Every garment we buy has a life cycle, from cherished new purchased to unwanted cast-off. But what if there was a way to turn those cast-offs into cutting-edge fashion? London-based fashion brand Ahluwalia is doing just that, giving new life to pre-loved clothing and fabric from the community.
Panipat, a city in northern India, is known as both the recycling capital of India and the cast-off capital of the world. It’s where huge global retailers send unsold inventory, or “deadstock,” and where unwanted goods from charity shops often end up.
But acclaimed British fashion brand Ahluwalia sees Panipat and the deadstock that winds up there not as an end point, but rather as an exciting beginning—an inspiration point for their design process.
As Founder and Creative Director Priya Ahluwalia told Vogue “I design clothes that use repurposed materials instead of using new ones, often choosing vintage or deadstock. We partner with wholesale recyclers and bigger brands to reuse their liability materials.”
Now, she’s working to get the public involved, too. Sustainability is a huge effort that takes more than any one person or company, and Ahluwalia is encouraging fashion fans across the UK to donate their gently used garments for creative reuse. She and her team are making big strides in cutting down on fashion waste, setting an example for the industry and helping make fashion as a whole more renewable.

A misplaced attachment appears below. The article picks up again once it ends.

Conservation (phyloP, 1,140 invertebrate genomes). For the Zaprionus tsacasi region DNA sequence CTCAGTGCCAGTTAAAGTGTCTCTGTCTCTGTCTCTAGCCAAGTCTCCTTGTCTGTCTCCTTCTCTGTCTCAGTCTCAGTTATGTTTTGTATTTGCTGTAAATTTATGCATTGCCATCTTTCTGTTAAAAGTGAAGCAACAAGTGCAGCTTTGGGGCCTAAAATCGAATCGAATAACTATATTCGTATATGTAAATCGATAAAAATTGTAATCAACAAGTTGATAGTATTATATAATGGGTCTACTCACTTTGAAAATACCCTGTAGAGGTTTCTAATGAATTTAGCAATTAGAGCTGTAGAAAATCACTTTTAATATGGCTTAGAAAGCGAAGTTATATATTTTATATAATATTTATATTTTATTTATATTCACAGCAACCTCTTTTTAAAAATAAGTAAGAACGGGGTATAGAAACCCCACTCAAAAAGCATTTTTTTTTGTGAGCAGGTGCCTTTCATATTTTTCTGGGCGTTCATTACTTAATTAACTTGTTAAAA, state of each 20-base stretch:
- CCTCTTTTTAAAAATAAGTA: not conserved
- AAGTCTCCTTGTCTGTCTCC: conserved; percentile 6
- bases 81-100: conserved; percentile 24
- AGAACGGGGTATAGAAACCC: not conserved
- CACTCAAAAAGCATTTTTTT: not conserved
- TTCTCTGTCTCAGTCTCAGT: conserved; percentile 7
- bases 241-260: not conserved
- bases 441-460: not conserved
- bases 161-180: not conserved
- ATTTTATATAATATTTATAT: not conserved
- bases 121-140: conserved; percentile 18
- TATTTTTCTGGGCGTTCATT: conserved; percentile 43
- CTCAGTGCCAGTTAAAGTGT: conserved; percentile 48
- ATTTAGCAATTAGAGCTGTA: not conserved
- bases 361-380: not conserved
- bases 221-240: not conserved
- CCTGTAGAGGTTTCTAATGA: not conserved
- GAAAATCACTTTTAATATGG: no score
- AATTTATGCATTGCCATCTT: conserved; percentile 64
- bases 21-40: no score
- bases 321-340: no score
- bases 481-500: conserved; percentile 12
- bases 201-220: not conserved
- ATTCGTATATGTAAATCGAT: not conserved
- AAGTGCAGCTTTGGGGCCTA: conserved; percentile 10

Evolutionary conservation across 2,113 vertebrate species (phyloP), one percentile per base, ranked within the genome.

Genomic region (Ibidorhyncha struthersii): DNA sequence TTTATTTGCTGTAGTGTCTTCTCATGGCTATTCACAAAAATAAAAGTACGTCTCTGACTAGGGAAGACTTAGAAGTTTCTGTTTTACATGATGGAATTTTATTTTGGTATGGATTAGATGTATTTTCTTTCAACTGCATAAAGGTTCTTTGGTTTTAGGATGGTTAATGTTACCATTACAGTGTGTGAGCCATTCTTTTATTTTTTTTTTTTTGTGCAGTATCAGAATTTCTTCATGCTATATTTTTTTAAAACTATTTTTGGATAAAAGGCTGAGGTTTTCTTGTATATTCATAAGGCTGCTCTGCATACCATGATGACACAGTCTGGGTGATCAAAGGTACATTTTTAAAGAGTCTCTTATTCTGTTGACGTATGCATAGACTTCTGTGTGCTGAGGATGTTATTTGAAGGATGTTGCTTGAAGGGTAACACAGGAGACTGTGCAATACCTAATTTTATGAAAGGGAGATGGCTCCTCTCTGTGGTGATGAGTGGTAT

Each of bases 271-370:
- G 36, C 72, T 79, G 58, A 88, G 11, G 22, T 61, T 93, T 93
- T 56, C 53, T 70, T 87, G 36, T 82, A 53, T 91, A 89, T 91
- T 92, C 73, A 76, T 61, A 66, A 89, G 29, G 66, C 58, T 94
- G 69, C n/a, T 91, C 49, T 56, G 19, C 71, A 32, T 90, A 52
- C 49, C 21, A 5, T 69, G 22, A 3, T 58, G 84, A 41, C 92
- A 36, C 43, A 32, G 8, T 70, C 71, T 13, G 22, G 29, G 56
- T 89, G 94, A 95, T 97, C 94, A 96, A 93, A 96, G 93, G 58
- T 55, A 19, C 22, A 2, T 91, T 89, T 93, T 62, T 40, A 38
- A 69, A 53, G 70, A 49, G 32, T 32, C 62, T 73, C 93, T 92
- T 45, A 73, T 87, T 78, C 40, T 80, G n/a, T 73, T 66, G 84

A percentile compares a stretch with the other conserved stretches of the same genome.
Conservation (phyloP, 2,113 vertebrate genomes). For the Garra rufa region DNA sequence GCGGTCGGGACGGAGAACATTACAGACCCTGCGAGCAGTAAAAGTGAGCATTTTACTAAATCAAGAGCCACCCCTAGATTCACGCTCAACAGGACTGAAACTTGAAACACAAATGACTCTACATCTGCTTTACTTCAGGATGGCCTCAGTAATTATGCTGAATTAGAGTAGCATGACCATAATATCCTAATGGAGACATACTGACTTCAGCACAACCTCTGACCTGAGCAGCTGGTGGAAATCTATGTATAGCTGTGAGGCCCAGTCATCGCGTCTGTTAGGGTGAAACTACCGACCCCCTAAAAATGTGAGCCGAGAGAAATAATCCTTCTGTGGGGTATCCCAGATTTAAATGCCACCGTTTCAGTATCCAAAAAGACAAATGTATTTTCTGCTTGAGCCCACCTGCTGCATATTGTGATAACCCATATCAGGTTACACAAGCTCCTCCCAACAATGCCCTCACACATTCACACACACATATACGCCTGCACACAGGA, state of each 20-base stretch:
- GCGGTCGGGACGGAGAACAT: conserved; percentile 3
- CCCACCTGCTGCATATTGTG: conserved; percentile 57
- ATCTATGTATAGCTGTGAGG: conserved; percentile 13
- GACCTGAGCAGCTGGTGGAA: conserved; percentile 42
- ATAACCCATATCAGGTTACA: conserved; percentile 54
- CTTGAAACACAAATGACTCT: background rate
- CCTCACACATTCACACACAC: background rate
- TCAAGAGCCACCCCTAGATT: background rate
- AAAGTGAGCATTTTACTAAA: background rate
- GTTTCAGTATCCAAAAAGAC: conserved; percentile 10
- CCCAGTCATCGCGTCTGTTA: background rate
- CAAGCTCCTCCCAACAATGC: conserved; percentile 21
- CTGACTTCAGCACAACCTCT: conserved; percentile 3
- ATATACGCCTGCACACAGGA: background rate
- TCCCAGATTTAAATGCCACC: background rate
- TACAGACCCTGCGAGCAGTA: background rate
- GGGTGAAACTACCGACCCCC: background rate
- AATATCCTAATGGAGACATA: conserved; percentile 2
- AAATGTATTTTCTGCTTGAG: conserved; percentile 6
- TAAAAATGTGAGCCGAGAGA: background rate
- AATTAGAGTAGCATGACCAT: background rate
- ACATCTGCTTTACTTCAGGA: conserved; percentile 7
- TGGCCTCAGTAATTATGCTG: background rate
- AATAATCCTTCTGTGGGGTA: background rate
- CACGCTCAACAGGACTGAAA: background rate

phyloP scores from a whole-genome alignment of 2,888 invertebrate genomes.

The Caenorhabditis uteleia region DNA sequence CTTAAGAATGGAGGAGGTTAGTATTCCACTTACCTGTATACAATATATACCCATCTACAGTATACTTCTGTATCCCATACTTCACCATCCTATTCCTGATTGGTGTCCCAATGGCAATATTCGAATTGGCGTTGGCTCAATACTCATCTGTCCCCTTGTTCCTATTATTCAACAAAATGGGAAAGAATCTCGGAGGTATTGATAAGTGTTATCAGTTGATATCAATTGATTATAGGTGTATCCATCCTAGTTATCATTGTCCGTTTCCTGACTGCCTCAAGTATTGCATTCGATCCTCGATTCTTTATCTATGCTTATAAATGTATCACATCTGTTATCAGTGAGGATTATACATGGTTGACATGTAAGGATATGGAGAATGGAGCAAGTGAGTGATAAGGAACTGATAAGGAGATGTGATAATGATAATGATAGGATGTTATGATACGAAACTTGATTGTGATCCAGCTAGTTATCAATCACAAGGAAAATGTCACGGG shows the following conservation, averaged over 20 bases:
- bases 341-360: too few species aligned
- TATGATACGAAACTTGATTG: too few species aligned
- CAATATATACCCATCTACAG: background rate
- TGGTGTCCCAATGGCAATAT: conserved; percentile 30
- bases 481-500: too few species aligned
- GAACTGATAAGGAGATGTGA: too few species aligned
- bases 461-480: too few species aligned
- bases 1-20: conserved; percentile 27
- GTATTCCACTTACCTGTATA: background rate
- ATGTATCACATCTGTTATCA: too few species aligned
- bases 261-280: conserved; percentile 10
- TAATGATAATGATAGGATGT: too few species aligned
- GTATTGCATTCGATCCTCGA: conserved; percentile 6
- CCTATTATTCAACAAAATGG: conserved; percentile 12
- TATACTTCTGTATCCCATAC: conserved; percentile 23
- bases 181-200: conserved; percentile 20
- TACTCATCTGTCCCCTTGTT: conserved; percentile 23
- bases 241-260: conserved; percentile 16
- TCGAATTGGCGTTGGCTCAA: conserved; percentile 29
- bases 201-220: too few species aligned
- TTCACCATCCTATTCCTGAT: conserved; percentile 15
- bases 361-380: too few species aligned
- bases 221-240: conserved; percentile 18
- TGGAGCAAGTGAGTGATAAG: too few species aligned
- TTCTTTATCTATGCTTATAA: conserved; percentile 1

Ahluwalia has partnered with Microsoft to create Circulate—an experience and program designed to bring new life to loved but unwanted clothing—by inviting customers to contribute to an upcoming collection.
Part of the Ahluwalia.world site, Circulate highlights various “open calls” to the fashion community in Britian, where the Ahluwalia team requests specific garments that will help make up future looks for the brand.
Britons can upload photos and videos of their own garments to see if they’re a match for a collection. Circulate then uses AI to analyze these images in a matter of seconds, confirming vital garment details—like type of fabric, color, and brand information—cutting down on guesswork and adding in quality controls.
Once the garment passes digital inspection and has been selected for future collections, the customer receives a pre-paid shipping label to send their garment to the Ahluwalia studio. Assuming that the clothing then passes the team’s in-person inspection, the customer is awarded points that can be used towards a future Ahluwalia purchase—and the knowledge that they helped make an increasingly wasteful industry a bit more sustainable.
For the Ahluwalia team, Circulate is a way to prove that sustainability can be both inclusive and easy, while connecting to a tradition of reuse that feels very familiar.
“In both Indian and Nigerian cultures, it is tradition to pass clothes and personal effects down from generation to generation,” says Ahluwalia. “I personally have lots of special items from different family members that are very dear to me, for example my great grandad’s first English dictionary and many clothes my mum wore in her twenties. This ritual was a key inspiration [for me].”